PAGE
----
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12th International Conference on Vascular Dementia, will be organized around the theme “New and Emerging Target Therapies in Vascular Dementia”

Vascular Dementia Congress 2019 is comprised of keynote and speakers sessions on latest cutting edge research designed to offer comprehensive global discussions that address current issues in Vascular Dementia Congress 2019

Submit your abstract to any of the mentioned tracks.

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Dementia is a chronic or persistent disorder of the mental ability process caused by brain diseases or injuries marked due to personality changes, memory disorders and impaired reasoning. Dementia is not a specific disease. It's a group of symptoms related with a decline in memory or other thinking ability skills enough to reduce a person's ability activities. Various kinds of dementia are associated with particular types of brain cell damage in particular regions of the brain

 

  • Track 1-1Memory
  • Track 1-2Communication and language
  • Track 1-3Ability to focus and pay attention
  • Track 1-4Reasoning and judgment
  • Track 1-5Visual perception

Vascular dementia, which occurs after a stroke, is the second most common dementia type. But there are many other conditions that can cause symptoms of dementia, including some that are reversible, such as thyroid problems and vitamin deficiencies. In vascular dementia, changes in thinking skills sometimes occur suddenly following strokes that block major brain blood vessels. Thinking problems also may begin as mild changes that worsen gradually as a result of multiple minor strokes or other conditions that affect smaller blood vessels, leading to cumulative damage. Vascular dementia symptoms can vary widely, depending on the severity of the blood vessel damage and the part of the brain affected. Memory loss may or may not be a significant symptom depending on the specific brain areas where blood flow is reduced. Symptoms may be most obvious when they happen soon after a major stroke.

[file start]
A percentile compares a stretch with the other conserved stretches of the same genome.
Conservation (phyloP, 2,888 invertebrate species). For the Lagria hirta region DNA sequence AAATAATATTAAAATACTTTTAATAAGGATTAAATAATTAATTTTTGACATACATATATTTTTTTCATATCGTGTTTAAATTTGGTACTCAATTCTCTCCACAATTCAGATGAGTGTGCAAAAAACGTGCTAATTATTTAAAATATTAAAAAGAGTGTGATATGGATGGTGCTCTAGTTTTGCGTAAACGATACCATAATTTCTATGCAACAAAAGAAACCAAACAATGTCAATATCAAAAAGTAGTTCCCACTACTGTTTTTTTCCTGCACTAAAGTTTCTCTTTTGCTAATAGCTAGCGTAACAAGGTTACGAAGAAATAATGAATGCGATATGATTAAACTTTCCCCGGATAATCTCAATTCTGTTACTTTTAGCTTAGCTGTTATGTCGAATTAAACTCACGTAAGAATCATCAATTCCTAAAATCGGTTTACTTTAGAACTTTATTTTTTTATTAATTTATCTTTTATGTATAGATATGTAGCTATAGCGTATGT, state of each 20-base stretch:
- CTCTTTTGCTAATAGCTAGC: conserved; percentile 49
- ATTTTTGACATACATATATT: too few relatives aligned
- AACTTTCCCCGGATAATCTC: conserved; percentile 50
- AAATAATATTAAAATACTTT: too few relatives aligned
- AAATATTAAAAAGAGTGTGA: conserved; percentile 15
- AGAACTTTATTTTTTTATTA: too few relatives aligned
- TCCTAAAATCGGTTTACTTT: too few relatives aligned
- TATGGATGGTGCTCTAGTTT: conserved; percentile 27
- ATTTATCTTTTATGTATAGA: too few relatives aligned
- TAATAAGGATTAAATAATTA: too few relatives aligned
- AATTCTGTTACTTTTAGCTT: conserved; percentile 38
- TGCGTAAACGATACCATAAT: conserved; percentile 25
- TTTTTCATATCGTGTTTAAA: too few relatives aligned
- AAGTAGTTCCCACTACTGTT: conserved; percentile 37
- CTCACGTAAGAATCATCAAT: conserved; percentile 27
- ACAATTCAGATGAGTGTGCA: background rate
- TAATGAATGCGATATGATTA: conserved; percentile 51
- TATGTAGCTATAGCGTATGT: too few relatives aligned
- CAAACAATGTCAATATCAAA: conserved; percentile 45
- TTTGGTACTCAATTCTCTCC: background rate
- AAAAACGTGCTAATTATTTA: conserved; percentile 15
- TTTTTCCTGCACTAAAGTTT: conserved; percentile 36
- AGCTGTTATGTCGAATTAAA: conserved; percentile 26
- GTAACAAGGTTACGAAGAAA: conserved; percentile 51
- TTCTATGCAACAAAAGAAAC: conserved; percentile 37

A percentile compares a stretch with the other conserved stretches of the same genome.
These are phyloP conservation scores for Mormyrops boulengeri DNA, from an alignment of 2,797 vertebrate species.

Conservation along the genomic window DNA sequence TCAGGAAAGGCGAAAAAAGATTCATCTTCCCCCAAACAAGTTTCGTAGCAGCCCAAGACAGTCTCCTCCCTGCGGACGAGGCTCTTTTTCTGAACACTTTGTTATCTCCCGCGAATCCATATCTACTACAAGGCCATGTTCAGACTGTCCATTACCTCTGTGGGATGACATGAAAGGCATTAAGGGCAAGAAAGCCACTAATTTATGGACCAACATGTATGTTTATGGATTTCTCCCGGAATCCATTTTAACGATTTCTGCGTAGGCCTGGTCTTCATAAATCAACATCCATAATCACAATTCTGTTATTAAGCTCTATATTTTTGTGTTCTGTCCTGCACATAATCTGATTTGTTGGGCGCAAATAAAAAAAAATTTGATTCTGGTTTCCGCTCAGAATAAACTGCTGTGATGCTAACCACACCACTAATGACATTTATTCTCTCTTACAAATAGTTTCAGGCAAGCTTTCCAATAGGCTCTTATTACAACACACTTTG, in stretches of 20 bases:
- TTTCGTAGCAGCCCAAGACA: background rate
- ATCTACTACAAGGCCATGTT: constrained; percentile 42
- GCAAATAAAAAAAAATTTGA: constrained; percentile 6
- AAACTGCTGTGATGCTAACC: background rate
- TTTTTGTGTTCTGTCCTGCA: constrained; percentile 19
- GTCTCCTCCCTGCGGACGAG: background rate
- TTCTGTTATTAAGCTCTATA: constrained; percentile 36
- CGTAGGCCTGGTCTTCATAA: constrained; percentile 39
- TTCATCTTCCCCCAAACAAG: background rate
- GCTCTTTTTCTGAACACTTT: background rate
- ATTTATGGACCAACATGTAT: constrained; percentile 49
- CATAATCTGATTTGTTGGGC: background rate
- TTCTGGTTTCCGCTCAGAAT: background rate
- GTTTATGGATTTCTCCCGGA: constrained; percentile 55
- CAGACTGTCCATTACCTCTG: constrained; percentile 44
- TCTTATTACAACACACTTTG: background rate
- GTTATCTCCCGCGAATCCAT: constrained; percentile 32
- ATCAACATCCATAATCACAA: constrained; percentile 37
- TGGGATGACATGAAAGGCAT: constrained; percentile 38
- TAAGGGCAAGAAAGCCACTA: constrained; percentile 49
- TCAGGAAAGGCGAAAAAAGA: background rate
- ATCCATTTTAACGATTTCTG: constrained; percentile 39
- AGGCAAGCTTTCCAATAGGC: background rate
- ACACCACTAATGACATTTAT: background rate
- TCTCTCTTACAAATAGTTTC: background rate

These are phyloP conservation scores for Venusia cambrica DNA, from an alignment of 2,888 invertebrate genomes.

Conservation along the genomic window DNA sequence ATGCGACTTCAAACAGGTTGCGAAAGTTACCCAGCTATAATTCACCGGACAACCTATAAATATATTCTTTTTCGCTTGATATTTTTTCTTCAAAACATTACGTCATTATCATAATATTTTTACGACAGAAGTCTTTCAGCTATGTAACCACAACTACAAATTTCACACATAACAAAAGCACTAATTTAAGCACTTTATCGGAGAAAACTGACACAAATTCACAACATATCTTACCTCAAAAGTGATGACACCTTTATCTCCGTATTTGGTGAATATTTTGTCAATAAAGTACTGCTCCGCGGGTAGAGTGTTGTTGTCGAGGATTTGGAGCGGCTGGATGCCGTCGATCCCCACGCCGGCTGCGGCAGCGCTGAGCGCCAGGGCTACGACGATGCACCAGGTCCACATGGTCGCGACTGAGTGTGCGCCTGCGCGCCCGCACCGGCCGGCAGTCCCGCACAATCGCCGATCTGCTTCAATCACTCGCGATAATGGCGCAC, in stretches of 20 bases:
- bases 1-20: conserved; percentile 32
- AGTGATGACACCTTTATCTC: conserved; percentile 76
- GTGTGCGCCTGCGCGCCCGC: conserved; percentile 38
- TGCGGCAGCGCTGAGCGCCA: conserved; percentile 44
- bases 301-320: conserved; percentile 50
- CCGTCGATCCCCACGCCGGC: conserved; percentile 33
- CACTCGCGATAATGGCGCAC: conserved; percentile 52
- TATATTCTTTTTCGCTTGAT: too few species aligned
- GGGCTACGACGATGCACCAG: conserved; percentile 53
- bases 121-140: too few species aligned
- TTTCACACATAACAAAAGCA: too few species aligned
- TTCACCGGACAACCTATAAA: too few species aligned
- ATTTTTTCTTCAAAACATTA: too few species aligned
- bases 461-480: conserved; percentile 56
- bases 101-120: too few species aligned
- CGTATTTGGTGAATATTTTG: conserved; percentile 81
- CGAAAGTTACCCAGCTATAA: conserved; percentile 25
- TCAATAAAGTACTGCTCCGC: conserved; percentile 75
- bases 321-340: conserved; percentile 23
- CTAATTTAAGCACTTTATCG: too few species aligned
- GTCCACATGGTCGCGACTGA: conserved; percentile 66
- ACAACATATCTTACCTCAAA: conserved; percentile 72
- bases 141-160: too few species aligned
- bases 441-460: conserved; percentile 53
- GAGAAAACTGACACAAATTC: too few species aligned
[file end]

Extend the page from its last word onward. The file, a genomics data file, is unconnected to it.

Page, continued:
• Track 2-1Confusion
  • Track 2-2Disorientation
  • Track 2-3Trouble speaking or understanding speech
  • Track 2-4Vision loss

In Alzheimer's disease, high levels of certain proteins inside and outside brain cells make it hard for brain cells to stay healthy and to communicate with each other. The brain region called the hippocampus is the center of learning and memory in the brain, and the brain cells in this region are often the first to be damaged. That's why memory loss is often one of the earliest symptoms of Alzheimer's. While most changes in the brain that cause dementia are permanent and worsen over time, thinking and memory problems caused by various conditions

 

  • Track 3-1Depression
  • Track 3-2Medication side effects
  • Track 3-3Excess use of alcohol
  • Track 3-4Thyroid problems
  • Track 3-5Vitamin deficiencies

Dementia in “stages,” refers how far a person’s dementia has been progressed. It defines a person’s disease stage helping physicians to determine the best treatment approach and aid communication between health providers and caregivers. Sometimes the stage is simply referred to as “early stage”, “middle stage” or “late-stage” dementia, but often a more exact stage is assigned, based on a person’s symptoms.

  • Global Deterioration Scale for Assessment of Primary Degenerative Dementia (GDS)
    • Cognitive Decline
    • Very Mild Cognitive Decline